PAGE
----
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At today’s sitting, the Riigikogu deliberated “How to get the price of electricity down?” as a matter of significant national importance, at the initiative of the Estonian Conservative People’s Party Faction.

Presentations were made by Professor of Energy at TalTech Alar Konist, Doctor of Technical Sciences and Chairman of the Committee on Energy of the Estonian Academy of Sciences Arvi Hamburg, and Chairman and member of the faction of the Estonian Conservative People’s Party Martin Helme.

Alar Konist began from the energy consumption around the world. He said that nearly 80 percent of the consumed energy is based on fossil fuels, which include coal, gas, and oil. And although the percentage of renewable energy has been growing consistently, this has not met the expectations by any means. Konist added that coal-fired power plants would soon be closed for good, and not because we are running out of coal but because their life cycle and working resources have exhausted themselves. So far, we have used gas as an alternative to coal, which has indeed significantly increased the usage of gas compared to coal. Since 2014, investments into oil production have fallen by nearly one half, which means that the sector can also expect a number of businesses to close down.

Konist detailed the price composition of electricity as the price of power generation and electricity itself, supplemented with network charge, VAT, renewable energy charge and excise duty, as well as pollution costs, and other variable expenses. He emphasised the major impact of fuel expenses in shaping the price of electricity. Konist admitted that the price of electricity could be regulated by saving on fuels expenses; however, we are currently lacking the instruments to keep the price in check on the global market. “All the prices have soared, and this is causing the rise in the price of electricity that we are seeing today. The price of electricity has been unleashed and we should not expect positive and quick solutions.”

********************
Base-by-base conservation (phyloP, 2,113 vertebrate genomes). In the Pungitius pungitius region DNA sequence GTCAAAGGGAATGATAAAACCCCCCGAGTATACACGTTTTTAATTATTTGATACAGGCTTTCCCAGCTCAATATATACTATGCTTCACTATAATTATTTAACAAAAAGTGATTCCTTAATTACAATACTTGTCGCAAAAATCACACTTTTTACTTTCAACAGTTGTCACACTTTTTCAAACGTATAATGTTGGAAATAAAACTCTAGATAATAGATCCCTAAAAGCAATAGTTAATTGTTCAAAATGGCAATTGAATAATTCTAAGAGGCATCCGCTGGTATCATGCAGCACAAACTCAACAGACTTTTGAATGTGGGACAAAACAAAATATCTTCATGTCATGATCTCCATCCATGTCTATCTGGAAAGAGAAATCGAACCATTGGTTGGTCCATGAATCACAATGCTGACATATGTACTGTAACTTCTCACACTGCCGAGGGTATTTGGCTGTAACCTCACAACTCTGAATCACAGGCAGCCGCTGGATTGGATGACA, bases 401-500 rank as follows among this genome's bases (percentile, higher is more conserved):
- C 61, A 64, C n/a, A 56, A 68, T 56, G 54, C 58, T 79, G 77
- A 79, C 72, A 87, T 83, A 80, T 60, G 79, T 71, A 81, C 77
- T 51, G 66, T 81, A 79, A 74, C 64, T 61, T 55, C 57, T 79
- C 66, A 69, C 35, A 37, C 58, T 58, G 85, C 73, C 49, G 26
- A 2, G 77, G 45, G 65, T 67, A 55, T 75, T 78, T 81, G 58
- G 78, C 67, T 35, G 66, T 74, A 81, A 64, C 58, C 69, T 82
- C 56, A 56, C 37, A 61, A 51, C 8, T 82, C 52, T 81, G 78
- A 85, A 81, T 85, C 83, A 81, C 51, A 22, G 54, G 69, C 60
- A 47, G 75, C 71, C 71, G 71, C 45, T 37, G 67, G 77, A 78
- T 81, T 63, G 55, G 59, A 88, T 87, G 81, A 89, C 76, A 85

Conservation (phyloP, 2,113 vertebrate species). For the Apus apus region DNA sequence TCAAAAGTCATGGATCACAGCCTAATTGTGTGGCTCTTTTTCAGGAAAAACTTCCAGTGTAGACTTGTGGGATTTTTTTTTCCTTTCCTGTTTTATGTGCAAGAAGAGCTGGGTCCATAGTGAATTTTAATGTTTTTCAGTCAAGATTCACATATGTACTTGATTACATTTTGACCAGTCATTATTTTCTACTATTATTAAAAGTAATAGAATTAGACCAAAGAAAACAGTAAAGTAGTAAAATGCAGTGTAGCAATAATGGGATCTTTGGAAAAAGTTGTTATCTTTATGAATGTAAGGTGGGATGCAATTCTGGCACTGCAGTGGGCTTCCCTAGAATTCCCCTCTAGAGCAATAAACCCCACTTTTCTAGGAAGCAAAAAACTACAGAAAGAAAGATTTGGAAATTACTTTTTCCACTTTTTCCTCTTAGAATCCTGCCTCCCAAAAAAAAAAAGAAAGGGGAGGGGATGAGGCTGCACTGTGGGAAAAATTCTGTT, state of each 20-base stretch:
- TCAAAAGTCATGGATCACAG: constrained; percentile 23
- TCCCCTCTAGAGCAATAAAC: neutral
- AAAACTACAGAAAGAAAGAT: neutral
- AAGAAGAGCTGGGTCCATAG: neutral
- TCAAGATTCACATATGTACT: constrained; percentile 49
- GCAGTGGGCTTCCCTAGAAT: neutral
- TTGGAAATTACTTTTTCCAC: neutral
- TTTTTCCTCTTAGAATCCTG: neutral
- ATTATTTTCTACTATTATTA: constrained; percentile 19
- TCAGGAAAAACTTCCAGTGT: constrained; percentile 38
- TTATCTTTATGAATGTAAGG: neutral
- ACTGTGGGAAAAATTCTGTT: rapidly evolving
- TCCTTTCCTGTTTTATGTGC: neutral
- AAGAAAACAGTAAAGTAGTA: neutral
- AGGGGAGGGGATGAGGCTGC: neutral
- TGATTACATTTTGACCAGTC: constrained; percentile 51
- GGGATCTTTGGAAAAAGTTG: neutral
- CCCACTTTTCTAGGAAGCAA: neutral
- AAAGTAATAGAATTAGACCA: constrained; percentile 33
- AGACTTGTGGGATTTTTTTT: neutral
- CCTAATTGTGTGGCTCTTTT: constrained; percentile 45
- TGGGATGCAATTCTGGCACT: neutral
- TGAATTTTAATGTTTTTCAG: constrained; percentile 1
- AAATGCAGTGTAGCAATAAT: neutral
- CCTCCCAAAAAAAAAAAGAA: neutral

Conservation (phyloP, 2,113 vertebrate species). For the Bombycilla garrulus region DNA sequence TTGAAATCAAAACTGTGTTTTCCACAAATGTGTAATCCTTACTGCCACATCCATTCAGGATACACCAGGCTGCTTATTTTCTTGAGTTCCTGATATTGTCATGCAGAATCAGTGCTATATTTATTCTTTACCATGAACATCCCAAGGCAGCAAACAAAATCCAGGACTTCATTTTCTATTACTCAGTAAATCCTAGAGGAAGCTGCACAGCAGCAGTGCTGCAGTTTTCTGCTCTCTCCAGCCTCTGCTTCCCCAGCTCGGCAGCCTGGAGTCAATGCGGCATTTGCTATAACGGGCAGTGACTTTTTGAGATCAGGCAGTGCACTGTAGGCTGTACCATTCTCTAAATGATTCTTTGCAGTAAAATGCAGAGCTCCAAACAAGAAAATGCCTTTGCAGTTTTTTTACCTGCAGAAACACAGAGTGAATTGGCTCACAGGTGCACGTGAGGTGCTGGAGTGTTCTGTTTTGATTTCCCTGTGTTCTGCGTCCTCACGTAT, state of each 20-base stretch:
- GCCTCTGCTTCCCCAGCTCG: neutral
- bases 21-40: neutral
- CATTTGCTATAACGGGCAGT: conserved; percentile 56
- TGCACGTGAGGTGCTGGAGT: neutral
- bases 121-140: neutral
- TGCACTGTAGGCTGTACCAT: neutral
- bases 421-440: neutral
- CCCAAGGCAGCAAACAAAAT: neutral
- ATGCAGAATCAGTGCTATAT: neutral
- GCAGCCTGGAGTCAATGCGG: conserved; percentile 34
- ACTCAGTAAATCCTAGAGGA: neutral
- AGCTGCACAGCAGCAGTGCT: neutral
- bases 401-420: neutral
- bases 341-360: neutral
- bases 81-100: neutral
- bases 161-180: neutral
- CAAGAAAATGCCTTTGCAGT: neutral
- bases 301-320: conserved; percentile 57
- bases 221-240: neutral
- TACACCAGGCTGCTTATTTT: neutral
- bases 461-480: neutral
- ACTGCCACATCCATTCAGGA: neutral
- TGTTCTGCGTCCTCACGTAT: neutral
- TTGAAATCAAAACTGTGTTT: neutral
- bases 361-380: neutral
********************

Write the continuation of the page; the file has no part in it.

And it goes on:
Konist feels that the price of energy might not have reached its ceiling yet because the production capacity and ability are constantly decreasing. He sees a need for investments to maintain the system and keep it operational. “If we fail to invest, we are first of all risking with the system shutting down, and secondly, of course, with prices becoming even more volatile,” said Konist, adding that this was one of the biggest future challenges.

Konist also mentioned that the bulk of the gas we consume comes from Russia, and if we were to start using more liquefied natural gas, this could be imported from the US, for example. He sees it very risky that we treat gas as our transitional fuel and are using it in increased quantities, because this forces us into dependency from other countries outside the European Union.

In addition to contributing towards renewable energy, we also need to invest into production capabilities that we can manage according to our needs, because wind and sun farms cannot always deliver or keep the system robust. Konist referred to the Nordic countries which use nuclear, hydro, and thermal power stations, the latter working largely on fossil fuels. “In order to maintain the quality of the network, we need all the energy production methods,” he said. Considering the current increasing CO2 quota charges, the feasibility of applying hydrogen technology also increases with every passing day, which would allow us to achieve climate neutrality with oil shale as well, and would keep all the production methods in our toolbox for decisions in the future.

Konist concluded with a proposal to differentiate the network fees on the basis of the method of production. He admitted that meeting our climate ambitions was resource-heavy and costly, and our future would be beleaguered by price fluctuations unless we contribute towards capabilities that we can manage.